Abstract. Education, to make maximum use of its human and physical resources, needs to establish social space-generating capacity to meet its goals. The most important problem, according to experts' opinions, which has been damaged the effectiveness of schools, is the lack of a competitive environment schools. Therefore, it is required to draw up a framework to increase competition among schools. To establish such structure requires several factors which facilitate implementation. Therefore, using the theoretical framework and experiences of countries, facilitating factors in applying the self-organized teams were extracted. Attitudes of teachers and administrators in relation to these factors should be investigated to measure the preparedness of education to apply these factors. This article with considering KAP research, which is focused on preparedness (knowledge), attitudes and behavior, attempts to concentrate on the establishing teachers' level of preparedness and achieving self-organized teams. For this purpose, using a questionnaire, attitudes of elementary school principals in Tehran were evaluated. The results show preparedness and a positive attitude of principals and teachers about the desired factors.

Defining success of African immigrant-owned small businesses in Cape Town, South Africa

Risimati Maurice Khosa, Department of Management and Entrepreneurship, Tshwane University of Technology, Pretoria campus, South Africa
Vivence Kalitanyi, University of South Africa, South Africa

Abstract. Taking Cape Town, South Africa as a case, this paper sought to investigate the factors that define the success of small businesses owned by African immigrants. The paper reviewed literature on immigrant entrepreneurs, immigrant-owned ventures and social capital. A random sample of available immigrant small businesses owners was taken where semi-structured interviews were conducted, as well as the use of self-administered questionnaires. Secondary data (literature review) has unveiled that social networks are vital in the formation and growth stages of an immigrant-owned business as networks provide the necessary support. Ultimately, social networks supplement the survival chances of an immigrant-owned venture. Furthermore, primary data (empirical results) has revealed that most of the businesses are mainly run by males, while longevity and employment creation are defining factors of success to African immigrant-owned small businesses in Cape Town. Following the empirical findings and their analysis, recommendations have been formulated.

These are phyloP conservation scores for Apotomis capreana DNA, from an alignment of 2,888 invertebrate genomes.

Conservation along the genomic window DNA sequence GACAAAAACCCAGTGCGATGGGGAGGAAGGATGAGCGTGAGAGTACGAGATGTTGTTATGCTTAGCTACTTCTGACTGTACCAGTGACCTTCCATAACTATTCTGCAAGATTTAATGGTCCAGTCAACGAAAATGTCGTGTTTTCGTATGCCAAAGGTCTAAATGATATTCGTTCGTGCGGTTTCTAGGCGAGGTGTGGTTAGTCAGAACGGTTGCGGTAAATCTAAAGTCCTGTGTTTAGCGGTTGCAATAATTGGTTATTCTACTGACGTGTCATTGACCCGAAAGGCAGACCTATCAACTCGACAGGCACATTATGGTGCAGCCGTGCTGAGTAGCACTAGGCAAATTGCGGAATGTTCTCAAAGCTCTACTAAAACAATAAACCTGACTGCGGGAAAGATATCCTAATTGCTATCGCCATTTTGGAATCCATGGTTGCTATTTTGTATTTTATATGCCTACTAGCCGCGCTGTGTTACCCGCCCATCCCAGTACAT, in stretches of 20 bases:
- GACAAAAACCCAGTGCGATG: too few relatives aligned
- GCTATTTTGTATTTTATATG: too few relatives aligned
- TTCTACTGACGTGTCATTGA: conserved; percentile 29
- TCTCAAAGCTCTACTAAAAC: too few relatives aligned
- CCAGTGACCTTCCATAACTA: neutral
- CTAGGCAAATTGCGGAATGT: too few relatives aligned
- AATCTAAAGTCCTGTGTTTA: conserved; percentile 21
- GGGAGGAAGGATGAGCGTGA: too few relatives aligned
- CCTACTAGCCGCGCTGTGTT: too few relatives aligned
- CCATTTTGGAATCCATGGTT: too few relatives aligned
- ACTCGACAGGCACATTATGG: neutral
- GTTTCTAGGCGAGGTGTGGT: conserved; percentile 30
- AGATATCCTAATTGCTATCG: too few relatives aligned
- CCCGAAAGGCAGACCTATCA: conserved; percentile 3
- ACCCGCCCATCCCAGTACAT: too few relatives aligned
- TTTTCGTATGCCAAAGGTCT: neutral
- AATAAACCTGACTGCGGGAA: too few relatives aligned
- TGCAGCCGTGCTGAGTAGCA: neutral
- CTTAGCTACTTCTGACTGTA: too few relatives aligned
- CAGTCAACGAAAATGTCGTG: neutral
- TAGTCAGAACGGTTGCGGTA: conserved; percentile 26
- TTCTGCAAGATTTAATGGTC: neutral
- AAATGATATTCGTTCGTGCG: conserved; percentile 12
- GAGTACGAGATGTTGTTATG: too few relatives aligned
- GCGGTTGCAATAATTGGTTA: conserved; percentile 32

Entrepreneurial education in the school curriculum: in search of positioning in Zimbabwe

Gwendoline V. Nani, Department of Business Management, National University of Science and Technology, Zimbabwe

Abstract. This study was conducted to find out when Entrepreneurship can be introduced in the school curriculum. A case study design premised in the qualitative approach was employed, which used semi-structured focus group interviews as data collection instruments. The areas of study were purposively selected government primary and secondary schools in the Bulawayo Metropolitan Province in Zimbabwe. Data were analysed thematically and discussed according to research objectives. Findings revealed that Entrepreneurship per se is not taught in government primary and secondary schools. Based on these findings, the recommendations were that Entrepreneurship should be introduced in the school curriculum at primary level to allow learners to lay a solid foundation for creativity, nurturing and innovation of business ideas for use later in life.